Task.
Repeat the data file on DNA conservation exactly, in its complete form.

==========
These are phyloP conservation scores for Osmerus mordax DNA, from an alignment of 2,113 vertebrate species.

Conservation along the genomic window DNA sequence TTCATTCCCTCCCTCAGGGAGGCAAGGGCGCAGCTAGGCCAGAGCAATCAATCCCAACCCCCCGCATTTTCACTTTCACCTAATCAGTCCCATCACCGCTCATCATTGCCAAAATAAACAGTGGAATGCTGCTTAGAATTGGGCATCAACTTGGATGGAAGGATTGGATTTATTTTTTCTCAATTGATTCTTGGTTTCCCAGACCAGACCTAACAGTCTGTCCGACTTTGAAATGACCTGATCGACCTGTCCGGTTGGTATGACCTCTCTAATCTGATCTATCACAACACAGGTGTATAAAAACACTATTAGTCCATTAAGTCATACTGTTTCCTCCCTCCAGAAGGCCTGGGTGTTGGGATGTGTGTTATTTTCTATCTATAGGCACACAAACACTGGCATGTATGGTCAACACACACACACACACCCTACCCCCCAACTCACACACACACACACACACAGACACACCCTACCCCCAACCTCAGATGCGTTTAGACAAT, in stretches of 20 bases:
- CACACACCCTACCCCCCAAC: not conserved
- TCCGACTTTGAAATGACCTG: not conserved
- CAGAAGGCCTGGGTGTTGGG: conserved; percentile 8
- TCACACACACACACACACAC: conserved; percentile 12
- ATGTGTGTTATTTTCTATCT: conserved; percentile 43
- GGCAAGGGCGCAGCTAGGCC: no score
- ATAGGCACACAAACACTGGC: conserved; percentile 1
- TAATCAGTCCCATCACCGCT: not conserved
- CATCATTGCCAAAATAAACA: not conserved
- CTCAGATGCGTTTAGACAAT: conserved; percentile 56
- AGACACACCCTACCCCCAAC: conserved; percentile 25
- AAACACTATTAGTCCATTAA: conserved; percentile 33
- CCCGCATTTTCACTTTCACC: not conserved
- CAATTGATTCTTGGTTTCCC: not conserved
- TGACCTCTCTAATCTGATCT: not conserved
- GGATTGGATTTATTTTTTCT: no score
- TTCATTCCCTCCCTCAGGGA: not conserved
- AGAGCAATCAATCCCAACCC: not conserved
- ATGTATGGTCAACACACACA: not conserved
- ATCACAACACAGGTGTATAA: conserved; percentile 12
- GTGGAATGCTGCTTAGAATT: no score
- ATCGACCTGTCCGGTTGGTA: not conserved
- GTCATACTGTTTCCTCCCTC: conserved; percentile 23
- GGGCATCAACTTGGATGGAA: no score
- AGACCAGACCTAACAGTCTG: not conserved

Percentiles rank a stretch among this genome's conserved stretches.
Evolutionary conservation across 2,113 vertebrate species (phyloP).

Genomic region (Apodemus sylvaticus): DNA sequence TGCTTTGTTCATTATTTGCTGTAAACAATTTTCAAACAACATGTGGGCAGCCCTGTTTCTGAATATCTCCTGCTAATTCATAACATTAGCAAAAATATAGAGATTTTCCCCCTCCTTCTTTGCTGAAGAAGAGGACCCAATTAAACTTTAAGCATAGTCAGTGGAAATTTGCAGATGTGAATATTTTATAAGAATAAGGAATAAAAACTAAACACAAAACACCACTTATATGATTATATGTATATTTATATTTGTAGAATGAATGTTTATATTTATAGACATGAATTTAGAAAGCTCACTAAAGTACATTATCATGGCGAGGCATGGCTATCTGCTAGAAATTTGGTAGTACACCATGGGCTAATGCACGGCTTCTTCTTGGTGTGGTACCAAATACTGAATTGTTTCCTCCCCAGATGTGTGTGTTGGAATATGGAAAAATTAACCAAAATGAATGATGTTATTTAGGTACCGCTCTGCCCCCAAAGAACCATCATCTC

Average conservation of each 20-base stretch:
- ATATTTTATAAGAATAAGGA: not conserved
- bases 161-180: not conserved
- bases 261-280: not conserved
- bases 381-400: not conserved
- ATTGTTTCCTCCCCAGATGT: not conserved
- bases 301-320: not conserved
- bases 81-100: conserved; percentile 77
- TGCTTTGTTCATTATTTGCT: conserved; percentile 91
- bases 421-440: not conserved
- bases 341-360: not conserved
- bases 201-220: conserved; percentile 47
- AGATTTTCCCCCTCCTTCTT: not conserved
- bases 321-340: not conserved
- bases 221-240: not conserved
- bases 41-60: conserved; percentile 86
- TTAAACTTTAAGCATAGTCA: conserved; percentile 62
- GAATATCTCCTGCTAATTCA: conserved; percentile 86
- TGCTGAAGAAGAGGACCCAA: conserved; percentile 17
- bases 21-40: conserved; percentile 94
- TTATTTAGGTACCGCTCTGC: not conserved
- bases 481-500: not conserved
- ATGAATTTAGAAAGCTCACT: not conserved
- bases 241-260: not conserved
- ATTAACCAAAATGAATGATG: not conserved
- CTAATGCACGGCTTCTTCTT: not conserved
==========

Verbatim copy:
These are phyloP conservation scores for Osmerus mordax DNA, from an alignment of 2,113 vertebrate species.

Conservation along the genomic window DNA sequence TTCATTCCCTCCCTCAGGGAGGCAAGGGCGCAGCTAGGCCAGAGCAATCAATCCCAACCCCCCGCATTTTCACTTTCACCTAATCAGTCCCATCACCGCTCATCATTGCCAAAATAAACAGTGGAATGCTGCTTAGAATTGGGCATCAACTTGGATGGAAGGATTGGATTTATTTTTTCTCAATTGATTCTTGGTTTCCCAGACCAGACCTAACAGTCTGTCCGACTTTGAAATGACCTGATCGACCTGTCCGGTTGGTATGACCTCTCTAATCTGATCTATCACAACACAGGTGTATAAAAACACTATTAGTCCATTAAGTCATACTGTTTCCTCCCTCCAGAAGGCCTGGGTGTTGGGATGTGTGTTATTTTCTATCTATAGGCACACAAACACTGGCATGTATGGTCAACACACACACACACACCCTACCCCCCAACTCACACACACACACACACACAGACACACCCTACCCCCAACCTCAGATGCGTTTAGACAAT, in stretches of 20 bases:
- CACACACCCTACCCCCCAAC: not conserved
- TCCGACTTTGAAATGACCTG: not conserved
- CAGAAGGCCTGGGTGTTGGG: conserved; percentile 8
- TCACACACACACACACACAC: conserved; percentile 12
- ATGTGTGTTATTTTCTATCT: conserved; percentile 43
- GGCAAGGGCGCAGCTAGGCC: no score
- ATAGGCACACAAACACTGGC: conserved; percentile 1
- TAATCAGTCCCATCACCGCT: not conserved
- CATCATTGCCAAAATAAACA: not conserved
- CTCAGATGCGTTTAGACAAT: conserved; percentile 56
- AGACACACCCTACCCCCAAC: conserved; percentile 25
- AAACACTATTAGTCCATTAA: conserved; percentile 33
- CCCGCATTTTCACTTTCACC: not conserved
- CAATTGATTCTTGGTTTCCC: not conserved
- TGACCTCTCTAATCTGATCT: not conserved
- GGATTGGATTTATTTTTTCT: no score
- TTCATTCCCTCCCTCAGGGA: not conserved
- AGAGCAATCAATCCCAACCC: not conserved
- ATGTATGGTCAACACACACA: not conserved
- ATCACAACACAGGTGTATAA: conserved; percentile 12
- GTGGAATGCTGCTTAGAATT: no score
- ATCGACCTGTCCGGTTGGTA: not conserved
- GTCATACTGTTTCCTCCCTC: conserved; percentile 23
- GGGCATCAACTTGGATGGAA: no score
- AGACCAGACCTAACAGTCTG: not conserved

Percentiles rank a stretch among this genome's conserved stretches.
Evolutionary conservation across 2,113 vertebrate species (phyloP).

Genomic region (Apodemus sylvaticus): DNA sequence TGCTTTGTTCATTATTTGCTGTAAACAATTTTCAAACAACATGTGGGCAGCCCTGTTTCTGAATATCTCCTGCTAATTCATAACATTAGCAAAAATATAGAGATTTTCCCCCTCCTTCTTTGCTGAAGAAGAGGACCCAATTAAACTTTAAGCATAGTCAGTGGAAATTTGCAGATGTGAATATTTTATAAGAATAAGGAATAAAAACTAAACACAAAACACCACTTATATGATTATATGTATATTTATATTTGTAGAATGAATGTTTATATTTATAGACATGAATTTAGAAAGCTCACTAAAGTACATTATCATGGCGAGGCATGGCTATCTGCTAGAAATTTGGTAGTACACCATGGGCTAATGCACGGCTTCTTCTTGGTGTGGTACCAAATACTGAATTGTTTCCTCCCCAGATGTGTGTGTTGGAATATGGAAAAATTAACCAAAATGAATGATGTTATTTAGGTACCGCTCTGCCCCCAAAGAACCATCATCTC

Average conservation of each 20-base stretch:
- ATATTTTATAAGAATAAGGA: not conserved
- bases 161-180: not conserved
- bases 261-280: not conserved
- bases 381-400: not conserved
- ATTGTTTCCTCCCCAGATGT: not conserved
- bases 301-320: not conserved
- bases 81-100: conserved; percentile 77
- TGCTTTGTTCATTATTTGCT: conserved; percentile 91
- bases 421-440: not conserved
- bases 341-360: not conserved
- bases 201-220: conserved; percentile 47
- AGATTTTCCCCCTCCTTCTT: not conserved
- bases 321-340: not conserved
- bases 221-240: not conserved
- bases 41-60: conserved; percentile 86
- TTAAACTTTAAGCATAGTCA: conserved; percentile 62
- GAATATCTCCTGCTAATTCA: conserved; percentile 86
- TGCTGAAGAAGAGGACCCAA: conserved; percentile 17
- bases 21-40: conserved; percentile 94
- TTATTTAGGTACCGCTCTGC: not conserved
- bases 481-500: not conserved
- ATGAATTTAGAAAGCTCACT: not conserved
- bases 241-260: not conserved
- ATTAACCAAAATGAATGATG: not conserved
- CTAATGCACGGCTTCTTCTT: not conserved